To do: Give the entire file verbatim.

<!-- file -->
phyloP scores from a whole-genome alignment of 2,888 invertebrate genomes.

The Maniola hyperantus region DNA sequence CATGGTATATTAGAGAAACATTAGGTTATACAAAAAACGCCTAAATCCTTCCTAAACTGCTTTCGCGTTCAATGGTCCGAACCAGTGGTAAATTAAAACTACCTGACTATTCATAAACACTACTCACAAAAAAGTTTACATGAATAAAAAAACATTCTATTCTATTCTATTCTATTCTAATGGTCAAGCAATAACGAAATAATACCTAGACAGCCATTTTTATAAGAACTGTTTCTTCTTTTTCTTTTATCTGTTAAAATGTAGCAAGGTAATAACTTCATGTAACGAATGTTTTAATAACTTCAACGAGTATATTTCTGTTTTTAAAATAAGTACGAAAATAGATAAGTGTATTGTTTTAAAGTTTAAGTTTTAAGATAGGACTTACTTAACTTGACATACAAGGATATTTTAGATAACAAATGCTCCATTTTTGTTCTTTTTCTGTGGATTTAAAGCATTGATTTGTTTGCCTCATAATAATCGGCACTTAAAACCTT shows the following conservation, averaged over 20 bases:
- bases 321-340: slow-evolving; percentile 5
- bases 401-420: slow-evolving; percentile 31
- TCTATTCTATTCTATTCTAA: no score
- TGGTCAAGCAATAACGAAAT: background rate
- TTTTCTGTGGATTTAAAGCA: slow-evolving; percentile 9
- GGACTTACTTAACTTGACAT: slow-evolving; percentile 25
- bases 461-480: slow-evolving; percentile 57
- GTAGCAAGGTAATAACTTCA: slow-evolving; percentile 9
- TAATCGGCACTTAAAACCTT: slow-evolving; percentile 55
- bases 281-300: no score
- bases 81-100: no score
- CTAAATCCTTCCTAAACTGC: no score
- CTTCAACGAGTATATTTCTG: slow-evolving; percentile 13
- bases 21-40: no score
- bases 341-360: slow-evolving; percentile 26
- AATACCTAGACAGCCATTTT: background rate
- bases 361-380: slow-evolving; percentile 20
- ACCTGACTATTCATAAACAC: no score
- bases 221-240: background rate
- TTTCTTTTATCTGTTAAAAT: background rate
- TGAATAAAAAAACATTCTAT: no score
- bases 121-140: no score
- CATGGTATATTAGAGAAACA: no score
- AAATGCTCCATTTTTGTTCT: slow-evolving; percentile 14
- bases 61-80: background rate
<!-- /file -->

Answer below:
phyloP scores from a whole-genome alignment of 2,888 invertebrate genomes.

The Maniola hyperantus region DNA sequence CATGGTATATTAGAGAAACATTAGGTTATACAAAAAACGCCTAAATCCTTCCTAAACTGCTTTCGCGTTCAATGGTCCGAACCAGTGGTAAATTAAAACTACCTGACTATTCATAAACACTACTCACAAAAAAGTTTACATGAATAAAAAAACATTCTATTCTATTCTATTCTATTCTAATGGTCAAGCAATAACGAAATAATACCTAGACAGCCATTTTTATAAGAACTGTTTCTTCTTTTTCTTTTATCTGTTAAAATGTAGCAAGGTAATAACTTCATGTAACGAATGTTTTAATAACTTCAACGAGTATATTTCTGTTTTTAAAATAAGTACGAAAATAGATAAGTGTATTGTTTTAAAGTTTAAGTTTTAAGATAGGACTTACTTAACTTGACATACAAGGATATTTTAGATAACAAATGCTCCATTTTTGTTCTTTTTCTGTGGATTTAAAGCATTGATTTGTTTGCCTCATAATAATCGGCACTTAAAACCTT shows the following conservation, averaged over 20 bases:
- bases 321-340: slow-evolving; percentile 5
- bases 401-420: slow-evolving; percentile 31
- TCTATTCTATTCTATTCTAA: no score
- TGGTCAAGCAATAACGAAAT: background rate
- TTTTCTGTGGATTTAAAGCA: slow-evolving; percentile 9
- GGACTTACTTAACTTGACAT: slow-evolving; percentile 25
- bases 461-480: slow-evolving; percentile 57
- GTAGCAAGGTAATAACTTCA: slow-evolving; percentile 9
- TAATCGGCACTTAAAACCTT: slow-evolving; percentile 55
- bases 281-300: no score
- bases 81-100: no score
- CTAAATCCTTCCTAAACTGC: no score
- CTTCAACGAGTATATTTCTG: slow-evolving; percentile 13
- bases 21-40: no score
- bases 341-360: slow-evolving; percentile 26
- AATACCTAGACAGCCATTTT: background rate
- bases 361-380: slow-evolving; percentile 20
- ACCTGACTATTCATAAACAC: no score
- bases 221-240: background rate
- TTTCTTTTATCTGTTAAAAT: background rate
- TGAATAAAAAAACATTCTAT: no score
- bases 121-140: no score
- CATGGTATATTAGAGAAACA: no score
- AAATGCTCCATTTTTGTTCT: slow-evolving; percentile 14
- bases 61-80: background rate